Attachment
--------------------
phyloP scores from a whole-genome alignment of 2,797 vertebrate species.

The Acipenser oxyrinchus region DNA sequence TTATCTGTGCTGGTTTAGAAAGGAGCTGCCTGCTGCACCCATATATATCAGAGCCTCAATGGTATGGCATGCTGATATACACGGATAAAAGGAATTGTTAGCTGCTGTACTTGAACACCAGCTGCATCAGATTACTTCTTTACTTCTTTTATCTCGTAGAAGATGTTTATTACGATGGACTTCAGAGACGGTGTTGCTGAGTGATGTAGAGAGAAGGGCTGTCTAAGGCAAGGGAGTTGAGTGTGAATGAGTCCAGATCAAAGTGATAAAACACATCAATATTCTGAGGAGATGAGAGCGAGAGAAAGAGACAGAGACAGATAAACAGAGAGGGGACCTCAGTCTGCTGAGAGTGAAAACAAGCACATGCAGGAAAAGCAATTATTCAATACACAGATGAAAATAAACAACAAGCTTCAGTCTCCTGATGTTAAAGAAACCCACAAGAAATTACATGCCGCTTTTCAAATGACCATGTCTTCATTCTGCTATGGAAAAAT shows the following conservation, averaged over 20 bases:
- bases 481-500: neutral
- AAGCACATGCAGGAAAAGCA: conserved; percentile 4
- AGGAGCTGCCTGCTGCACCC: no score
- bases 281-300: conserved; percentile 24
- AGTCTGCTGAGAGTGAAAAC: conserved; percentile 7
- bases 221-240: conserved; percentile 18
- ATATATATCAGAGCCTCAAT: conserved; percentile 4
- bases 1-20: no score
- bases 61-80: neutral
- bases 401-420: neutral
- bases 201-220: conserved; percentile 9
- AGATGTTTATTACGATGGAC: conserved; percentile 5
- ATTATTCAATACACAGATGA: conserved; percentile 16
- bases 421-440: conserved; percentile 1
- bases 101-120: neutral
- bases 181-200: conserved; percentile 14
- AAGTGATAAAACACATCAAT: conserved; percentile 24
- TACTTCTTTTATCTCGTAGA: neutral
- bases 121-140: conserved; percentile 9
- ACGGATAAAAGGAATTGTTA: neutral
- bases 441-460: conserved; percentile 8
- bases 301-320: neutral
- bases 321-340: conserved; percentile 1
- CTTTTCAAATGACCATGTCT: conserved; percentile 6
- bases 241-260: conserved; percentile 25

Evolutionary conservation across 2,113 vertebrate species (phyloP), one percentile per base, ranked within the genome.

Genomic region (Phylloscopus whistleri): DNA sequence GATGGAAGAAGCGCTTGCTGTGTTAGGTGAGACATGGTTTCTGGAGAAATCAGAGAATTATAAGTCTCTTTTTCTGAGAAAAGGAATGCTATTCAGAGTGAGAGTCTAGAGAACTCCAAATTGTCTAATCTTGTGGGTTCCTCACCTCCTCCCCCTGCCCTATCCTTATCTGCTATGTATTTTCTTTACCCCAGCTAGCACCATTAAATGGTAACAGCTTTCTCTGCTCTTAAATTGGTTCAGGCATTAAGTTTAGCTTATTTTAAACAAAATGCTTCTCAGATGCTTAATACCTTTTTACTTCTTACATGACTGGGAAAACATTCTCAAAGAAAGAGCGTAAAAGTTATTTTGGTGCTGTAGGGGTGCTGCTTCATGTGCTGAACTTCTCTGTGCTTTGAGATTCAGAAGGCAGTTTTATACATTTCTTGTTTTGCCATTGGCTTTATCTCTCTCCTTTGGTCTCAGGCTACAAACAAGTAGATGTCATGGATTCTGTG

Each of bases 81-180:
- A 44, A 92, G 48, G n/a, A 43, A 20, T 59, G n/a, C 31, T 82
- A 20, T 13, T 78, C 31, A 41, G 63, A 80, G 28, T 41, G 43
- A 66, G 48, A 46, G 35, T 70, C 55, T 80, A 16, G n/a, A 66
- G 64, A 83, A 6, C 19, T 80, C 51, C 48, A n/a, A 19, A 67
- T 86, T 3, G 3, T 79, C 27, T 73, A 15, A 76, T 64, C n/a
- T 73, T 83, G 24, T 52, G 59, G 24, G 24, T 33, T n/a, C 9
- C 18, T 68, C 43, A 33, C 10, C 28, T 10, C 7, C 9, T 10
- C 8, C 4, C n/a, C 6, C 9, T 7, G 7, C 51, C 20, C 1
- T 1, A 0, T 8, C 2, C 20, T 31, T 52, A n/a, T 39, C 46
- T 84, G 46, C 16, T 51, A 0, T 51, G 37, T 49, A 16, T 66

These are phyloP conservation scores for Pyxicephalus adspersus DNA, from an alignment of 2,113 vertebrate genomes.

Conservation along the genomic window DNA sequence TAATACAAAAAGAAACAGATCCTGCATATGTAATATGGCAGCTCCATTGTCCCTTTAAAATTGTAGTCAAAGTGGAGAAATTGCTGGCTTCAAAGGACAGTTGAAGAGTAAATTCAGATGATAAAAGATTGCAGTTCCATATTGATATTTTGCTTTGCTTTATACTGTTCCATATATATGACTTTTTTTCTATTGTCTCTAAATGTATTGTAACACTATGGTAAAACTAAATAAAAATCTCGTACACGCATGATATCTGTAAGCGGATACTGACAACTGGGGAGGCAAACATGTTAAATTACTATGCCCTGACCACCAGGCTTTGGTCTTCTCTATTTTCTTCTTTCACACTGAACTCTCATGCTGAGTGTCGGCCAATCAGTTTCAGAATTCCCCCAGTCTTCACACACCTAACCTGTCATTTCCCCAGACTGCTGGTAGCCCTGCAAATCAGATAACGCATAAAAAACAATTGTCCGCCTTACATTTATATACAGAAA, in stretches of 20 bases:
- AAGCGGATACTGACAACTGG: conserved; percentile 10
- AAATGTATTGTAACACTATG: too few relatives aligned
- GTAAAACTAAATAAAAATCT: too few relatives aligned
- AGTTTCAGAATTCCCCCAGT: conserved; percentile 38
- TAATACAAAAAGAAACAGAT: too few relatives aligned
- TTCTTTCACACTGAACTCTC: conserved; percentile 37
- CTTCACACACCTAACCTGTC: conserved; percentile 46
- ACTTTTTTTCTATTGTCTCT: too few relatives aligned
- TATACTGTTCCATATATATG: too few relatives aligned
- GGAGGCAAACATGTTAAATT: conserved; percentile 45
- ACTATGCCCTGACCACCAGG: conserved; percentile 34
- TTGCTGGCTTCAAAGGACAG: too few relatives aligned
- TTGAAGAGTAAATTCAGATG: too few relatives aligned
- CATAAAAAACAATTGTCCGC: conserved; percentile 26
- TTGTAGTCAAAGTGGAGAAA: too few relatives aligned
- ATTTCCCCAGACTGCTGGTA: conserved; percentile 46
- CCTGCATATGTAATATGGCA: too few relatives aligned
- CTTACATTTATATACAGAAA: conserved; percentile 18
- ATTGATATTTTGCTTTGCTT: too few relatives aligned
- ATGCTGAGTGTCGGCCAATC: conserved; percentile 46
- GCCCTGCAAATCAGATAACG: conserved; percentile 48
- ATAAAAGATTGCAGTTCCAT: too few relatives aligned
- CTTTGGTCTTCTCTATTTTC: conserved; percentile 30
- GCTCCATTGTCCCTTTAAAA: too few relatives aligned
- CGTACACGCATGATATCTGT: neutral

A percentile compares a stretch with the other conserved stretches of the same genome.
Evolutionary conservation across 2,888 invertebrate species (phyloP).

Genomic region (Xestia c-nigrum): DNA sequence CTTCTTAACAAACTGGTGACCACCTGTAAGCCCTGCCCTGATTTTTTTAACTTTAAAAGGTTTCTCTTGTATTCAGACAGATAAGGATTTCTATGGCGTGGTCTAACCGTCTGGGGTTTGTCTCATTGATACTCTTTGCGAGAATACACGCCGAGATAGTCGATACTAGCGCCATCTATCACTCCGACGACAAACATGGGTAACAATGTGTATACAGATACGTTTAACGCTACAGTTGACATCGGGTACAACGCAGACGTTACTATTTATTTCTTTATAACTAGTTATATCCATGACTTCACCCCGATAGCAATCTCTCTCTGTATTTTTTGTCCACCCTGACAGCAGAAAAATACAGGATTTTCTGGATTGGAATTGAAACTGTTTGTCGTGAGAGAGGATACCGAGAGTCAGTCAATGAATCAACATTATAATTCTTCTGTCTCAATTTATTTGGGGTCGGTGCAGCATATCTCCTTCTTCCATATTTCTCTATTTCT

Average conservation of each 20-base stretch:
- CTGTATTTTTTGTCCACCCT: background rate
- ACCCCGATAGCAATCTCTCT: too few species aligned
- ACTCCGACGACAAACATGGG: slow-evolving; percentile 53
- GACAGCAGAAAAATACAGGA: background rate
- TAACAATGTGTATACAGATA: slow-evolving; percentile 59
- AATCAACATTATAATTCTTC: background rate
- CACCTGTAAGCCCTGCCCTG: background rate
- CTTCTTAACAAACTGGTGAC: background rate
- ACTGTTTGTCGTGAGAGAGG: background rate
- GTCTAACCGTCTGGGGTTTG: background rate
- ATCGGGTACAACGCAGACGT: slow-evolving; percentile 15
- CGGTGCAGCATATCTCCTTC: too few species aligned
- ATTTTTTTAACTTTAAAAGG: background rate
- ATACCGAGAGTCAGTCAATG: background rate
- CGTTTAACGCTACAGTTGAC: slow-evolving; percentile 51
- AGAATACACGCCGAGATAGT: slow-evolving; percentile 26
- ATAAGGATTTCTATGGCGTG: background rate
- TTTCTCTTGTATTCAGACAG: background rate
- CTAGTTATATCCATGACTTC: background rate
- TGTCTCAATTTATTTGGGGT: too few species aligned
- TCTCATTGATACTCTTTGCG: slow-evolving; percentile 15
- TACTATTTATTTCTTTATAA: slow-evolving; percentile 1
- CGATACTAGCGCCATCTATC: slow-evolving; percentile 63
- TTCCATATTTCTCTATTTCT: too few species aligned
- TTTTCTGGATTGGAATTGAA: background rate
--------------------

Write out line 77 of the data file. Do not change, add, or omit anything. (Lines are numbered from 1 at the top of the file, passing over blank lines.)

- AATCAACATTATAATTCTTC: background rate